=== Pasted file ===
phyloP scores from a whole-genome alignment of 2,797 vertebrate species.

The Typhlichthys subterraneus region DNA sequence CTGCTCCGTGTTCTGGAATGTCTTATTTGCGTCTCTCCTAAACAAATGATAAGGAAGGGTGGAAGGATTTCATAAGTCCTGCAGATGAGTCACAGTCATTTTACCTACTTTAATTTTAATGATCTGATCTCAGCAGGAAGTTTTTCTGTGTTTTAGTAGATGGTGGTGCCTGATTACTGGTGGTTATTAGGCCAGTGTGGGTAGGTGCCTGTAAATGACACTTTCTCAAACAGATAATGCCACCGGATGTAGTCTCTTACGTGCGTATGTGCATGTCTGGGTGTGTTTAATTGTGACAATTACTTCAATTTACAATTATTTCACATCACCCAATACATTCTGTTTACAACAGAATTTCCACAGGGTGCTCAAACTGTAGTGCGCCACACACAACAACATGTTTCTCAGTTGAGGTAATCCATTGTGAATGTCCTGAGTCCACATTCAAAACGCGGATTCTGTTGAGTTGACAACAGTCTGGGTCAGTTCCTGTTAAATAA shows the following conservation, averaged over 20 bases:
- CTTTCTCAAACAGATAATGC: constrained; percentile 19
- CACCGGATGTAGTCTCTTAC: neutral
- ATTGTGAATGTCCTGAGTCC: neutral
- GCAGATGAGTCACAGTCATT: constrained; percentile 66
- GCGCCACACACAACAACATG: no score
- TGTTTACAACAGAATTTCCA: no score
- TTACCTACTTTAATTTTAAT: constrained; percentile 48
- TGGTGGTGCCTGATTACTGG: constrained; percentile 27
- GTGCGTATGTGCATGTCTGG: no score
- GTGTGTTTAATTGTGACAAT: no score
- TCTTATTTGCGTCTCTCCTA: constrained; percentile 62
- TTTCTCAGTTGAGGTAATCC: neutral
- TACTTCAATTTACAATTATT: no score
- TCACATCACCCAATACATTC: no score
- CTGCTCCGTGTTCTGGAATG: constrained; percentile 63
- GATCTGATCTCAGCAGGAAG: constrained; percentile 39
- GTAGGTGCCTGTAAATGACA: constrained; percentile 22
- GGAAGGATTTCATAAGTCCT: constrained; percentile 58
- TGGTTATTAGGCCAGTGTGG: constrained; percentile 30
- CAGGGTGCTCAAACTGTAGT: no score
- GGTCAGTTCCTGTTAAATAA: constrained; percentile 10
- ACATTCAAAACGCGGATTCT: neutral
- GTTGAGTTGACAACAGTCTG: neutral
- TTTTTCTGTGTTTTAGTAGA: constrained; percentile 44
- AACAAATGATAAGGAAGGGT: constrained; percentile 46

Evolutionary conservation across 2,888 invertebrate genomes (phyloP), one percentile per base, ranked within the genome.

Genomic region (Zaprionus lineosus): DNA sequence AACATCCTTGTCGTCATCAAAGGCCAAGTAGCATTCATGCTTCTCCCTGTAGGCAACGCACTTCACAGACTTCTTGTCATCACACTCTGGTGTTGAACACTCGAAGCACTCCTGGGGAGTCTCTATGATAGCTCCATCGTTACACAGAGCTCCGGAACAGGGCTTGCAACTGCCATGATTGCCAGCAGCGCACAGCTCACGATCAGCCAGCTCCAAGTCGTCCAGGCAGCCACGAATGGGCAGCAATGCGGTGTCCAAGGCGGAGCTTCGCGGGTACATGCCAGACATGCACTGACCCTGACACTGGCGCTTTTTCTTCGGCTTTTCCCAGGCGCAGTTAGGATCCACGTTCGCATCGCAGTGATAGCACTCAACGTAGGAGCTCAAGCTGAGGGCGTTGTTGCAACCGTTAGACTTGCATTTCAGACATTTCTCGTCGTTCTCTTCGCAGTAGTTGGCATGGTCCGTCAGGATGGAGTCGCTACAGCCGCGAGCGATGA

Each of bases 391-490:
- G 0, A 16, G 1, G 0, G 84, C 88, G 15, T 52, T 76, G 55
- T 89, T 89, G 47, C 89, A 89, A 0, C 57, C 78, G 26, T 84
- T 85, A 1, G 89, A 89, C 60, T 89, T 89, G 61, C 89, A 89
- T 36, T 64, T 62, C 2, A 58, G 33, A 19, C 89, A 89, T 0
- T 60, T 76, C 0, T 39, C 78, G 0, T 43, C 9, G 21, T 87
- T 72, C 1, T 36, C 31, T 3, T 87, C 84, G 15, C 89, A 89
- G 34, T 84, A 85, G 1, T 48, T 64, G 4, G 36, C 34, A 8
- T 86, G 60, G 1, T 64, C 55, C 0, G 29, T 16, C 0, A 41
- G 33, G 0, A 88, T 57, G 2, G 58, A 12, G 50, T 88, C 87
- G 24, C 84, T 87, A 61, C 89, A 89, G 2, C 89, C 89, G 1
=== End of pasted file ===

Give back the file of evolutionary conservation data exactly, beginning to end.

phyloP scores from a whole-genome alignment of 2,797 vertebrate species.

The Typhlichthys subterraneus region DNA sequence CTGCTCCGTGTTCTGGAATGTCTTATTTGCGTCTCTCCTAAACAAATGATAAGGAAGGGTGGAAGGATTTCATAAGTCCTGCAGATGAGTCACAGTCATTTTACCTACTTTAATTTTAATGATCTGATCTCAGCAGGAAGTTTTTCTGTGTTTTAGTAGATGGTGGTGCCTGATTACTGGTGGTTATTAGGCCAGTGTGGGTAGGTGCCTGTAAATGACACTTTCTCAAACAGATAATGCCACCGGATGTAGTCTCTTACGTGCGTATGTGCATGTCTGGGTGTGTTTAATTGTGACAATTACTTCAATTTACAATTATTTCACATCACCCAATACATTCTGTTTACAACAGAATTTCCACAGGGTGCTCAAACTGTAGTGCGCCACACACAACAACATGTTTCTCAGTTGAGGTAATCCATTGTGAATGTCCTGAGTCCACATTCAAAACGCGGATTCTGTTGAGTTGACAACAGTCTGGGTCAGTTCCTGTTAAATAA shows the following conservation, averaged over 20 bases:
- CTTTCTCAAACAGATAATGC: constrained; percentile 19
- CACCGGATGTAGTCTCTTAC: neutral
- ATTGTGAATGTCCTGAGTCC: neutral
- GCAGATGAGTCACAGTCATT: constrained; percentile 66
- GCGCCACACACAACAACATG: no score
- TGTTTACAACAGAATTTCCA: no score
- TTACCTACTTTAATTTTAAT: constrained; percentile 48
- TGGTGGTGCCTGATTACTGG: constrained; percentile 27
- GTGCGTATGTGCATGTCTGG: no score
- GTGTGTTTAATTGTGACAAT: no score
- TCTTATTTGCGTCTCTCCTA: constrained; percentile 62
- TTTCTCAGTTGAGGTAATCC: neutral
- TACTTCAATTTACAATTATT: no score
- TCACATCACCCAATACATTC: no score
- CTGCTCCGTGTTCTGGAATG: constrained; percentile 63
- GATCTGATCTCAGCAGGAAG: constrained; percentile 39
- GTAGGTGCCTGTAAATGACA: constrained; percentile 22
- GGAAGGATTTCATAAGTCCT: constrained; percentile 58
- TGGTTATTAGGCCAGTGTGG: constrained; percentile 30
- CAGGGTGCTCAAACTGTAGT: no score
- GGTCAGTTCCTGTTAAATAA: constrained; percentile 10
- ACATTCAAAACGCGGATTCT: neutral
- GTTGAGTTGACAACAGTCTG: neutral
- TTTTTCTGTGTTTTAGTAGA: constrained; percentile 44
- AACAAATGATAAGGAAGGGT: constrained; percentile 46

Evolutionary conservation across 2,888 invertebrate genomes (phyloP), one percentile per base, ranked within the genome.

Genomic region (Zaprionus lineosus): DNA sequence AACATCCTTGTCGTCATCAAAGGCCAAGTAGCATTCATGCTTCTCCCTGTAGGCAACGCACTTCACAGACTTCTTGTCATCACACTCTGGTGTTGAACACTCGAAGCACTCCTGGGGAGTCTCTATGATAGCTCCATCGTTACACAGAGCTCCGGAACAGGGCTTGCAACTGCCATGATTGCCAGCAGCGCACAGCTCACGATCAGCCAGCTCCAAGTCGTCCAGGCAGCCACGAATGGGCAGCAATGCGGTGTCCAAGGCGGAGCTTCGCGGGTACATGCCAGACATGCACTGACCCTGACACTGGCGCTTTTTCTTCGGCTTTTCCCAGGCGCAGTTAGGATCCACGTTCGCATCGCAGTGATAGCACTCAACGTAGGAGCTCAAGCTGAGGGCGTTGTTGCAACCGTTAGACTTGCATTTCAGACATTTCTCGTCGTTCTCTTCGCAGTAGTTGGCATGGTCCGTCAGGATGGAGTCGCTACAGCCGCGAGCGATGA

Each of bases 391-490:
- G 0, A 16, G 1, G 0, G 84, C 88, G 15, T 52, T 76, G 55
- T 89, T 89, G 47, C 89, A 89, A 0, C 57, C 78, G 26, T 84
- T 85, A 1, G 89, A 89, C 60, T 89, T 89, G 61, C 89, A 89
- T 36, T 64, T 62, C 2, A 58, G 33, A 19, C 89, A 89, T 0
- T 60, T 76, C 0, T 39, C 78, G 0, T 43, C 9, G 21, T 87
- T 72, C 1, T 36, C 31, T 3, T 87, C 84, G 15, C 89, A 89
- G 34, T 84, A 85, G 1, T 48, T 64, G 4, G 36, C 34, A 8
- T 86, G 60, G 1, T 64, C 55, C 0, G 29, T 16, C 0, A 41
- G 33, G 0, A 88, T 57, G 2, G 58, A 12, G 50, T 88, C 87
- G 24, C 84, T 87, A 61, C 89, A 89, G 2, C 89, C 89, G 1